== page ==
Drawing is many things to me, including visual note-taking that has more to do with acquiring information than producing art, a sort of "thinking out loud". Poring over the sketchbooks in preparation for the Pattee Canyon Ladies' Salon annual show, Studies from the Figure, has prompted me to reflect on the process of figure drawing. For me now, this routine sketching is often a form of thinking out loud.
I believe study of the human figure is critical to all image-makers in learning human proportion and presence. There are further technical benefits for those of us who work with the human subject, even expressionistically. But I have qualms about the female nude as decoration. In the history of Euro-American art this decorative use of the female form has served to support deep and enduring notions of women as things, objects to appraise or delight in (or denigrate) solely for their appearance.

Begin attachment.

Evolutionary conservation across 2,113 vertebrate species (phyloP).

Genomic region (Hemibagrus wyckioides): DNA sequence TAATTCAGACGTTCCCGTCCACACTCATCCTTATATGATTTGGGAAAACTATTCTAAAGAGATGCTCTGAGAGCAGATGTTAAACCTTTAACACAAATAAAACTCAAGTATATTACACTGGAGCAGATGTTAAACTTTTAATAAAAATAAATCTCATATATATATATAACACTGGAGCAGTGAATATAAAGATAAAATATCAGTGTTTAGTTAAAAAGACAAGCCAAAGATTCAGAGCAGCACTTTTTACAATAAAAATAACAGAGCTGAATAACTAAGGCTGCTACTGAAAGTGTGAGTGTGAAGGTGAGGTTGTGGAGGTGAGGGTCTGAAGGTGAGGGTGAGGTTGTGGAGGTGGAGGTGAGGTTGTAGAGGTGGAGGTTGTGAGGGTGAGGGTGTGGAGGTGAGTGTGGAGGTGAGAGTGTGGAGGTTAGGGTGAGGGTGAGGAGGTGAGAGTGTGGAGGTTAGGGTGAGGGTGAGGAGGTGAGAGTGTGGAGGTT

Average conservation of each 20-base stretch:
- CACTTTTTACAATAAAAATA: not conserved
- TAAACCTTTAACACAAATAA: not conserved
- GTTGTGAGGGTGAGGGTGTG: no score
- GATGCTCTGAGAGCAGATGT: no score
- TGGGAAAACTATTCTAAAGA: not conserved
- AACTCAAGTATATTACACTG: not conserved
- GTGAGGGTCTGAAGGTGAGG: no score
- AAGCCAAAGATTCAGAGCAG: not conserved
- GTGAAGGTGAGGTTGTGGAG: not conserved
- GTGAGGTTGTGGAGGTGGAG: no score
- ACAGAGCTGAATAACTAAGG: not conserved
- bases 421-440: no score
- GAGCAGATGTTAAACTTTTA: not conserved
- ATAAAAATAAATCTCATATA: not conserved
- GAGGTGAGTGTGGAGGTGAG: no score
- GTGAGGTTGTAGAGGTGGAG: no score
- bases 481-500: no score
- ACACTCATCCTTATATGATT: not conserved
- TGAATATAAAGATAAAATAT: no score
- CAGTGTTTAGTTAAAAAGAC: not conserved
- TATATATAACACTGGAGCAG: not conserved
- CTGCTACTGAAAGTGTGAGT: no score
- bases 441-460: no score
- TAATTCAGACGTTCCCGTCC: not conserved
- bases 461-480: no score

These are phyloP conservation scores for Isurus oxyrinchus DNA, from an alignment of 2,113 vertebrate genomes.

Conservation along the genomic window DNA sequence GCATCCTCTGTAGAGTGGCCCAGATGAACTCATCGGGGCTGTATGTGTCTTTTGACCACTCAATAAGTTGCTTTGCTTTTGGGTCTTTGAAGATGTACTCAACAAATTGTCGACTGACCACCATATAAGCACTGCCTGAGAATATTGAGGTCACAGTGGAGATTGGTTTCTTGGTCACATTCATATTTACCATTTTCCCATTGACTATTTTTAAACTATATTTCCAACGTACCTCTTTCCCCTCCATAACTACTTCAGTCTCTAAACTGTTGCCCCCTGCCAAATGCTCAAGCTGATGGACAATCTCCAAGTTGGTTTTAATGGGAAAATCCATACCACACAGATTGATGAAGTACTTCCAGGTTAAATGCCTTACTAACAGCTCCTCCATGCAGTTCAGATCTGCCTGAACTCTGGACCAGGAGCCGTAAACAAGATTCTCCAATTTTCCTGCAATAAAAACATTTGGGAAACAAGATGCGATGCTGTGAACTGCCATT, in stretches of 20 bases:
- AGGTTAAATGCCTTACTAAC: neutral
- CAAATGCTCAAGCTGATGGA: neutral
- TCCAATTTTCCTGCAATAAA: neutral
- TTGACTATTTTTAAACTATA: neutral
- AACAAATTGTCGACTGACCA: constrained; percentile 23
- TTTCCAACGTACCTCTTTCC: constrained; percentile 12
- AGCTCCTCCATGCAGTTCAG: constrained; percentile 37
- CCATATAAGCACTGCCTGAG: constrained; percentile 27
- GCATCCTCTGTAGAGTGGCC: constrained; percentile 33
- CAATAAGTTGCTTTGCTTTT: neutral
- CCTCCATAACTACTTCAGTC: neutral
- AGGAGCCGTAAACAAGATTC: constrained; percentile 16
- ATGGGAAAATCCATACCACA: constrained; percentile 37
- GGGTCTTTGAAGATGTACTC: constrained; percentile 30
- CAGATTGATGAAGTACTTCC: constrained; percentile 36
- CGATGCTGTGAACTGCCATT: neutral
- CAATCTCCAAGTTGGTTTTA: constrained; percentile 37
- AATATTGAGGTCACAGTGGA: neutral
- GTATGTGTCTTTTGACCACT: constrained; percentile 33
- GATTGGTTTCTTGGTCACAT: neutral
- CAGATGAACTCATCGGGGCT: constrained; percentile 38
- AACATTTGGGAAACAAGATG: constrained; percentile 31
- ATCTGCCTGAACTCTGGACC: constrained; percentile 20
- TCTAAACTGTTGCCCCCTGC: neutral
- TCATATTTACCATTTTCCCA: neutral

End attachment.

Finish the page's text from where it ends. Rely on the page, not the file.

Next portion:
I believe we can celebrate woman's inherent beauty and create images asserting agency in the world. We are subjects with the full complement of human gifts: physical, mental and emotional strength, fertility and other powers, experiencing life with both grace and gracelessness. Though my Salon drawings (according to the studio tradition) often portray women as idle or passive, they are hopefully images that indicate a consciousness and capacity for meaningful engagement.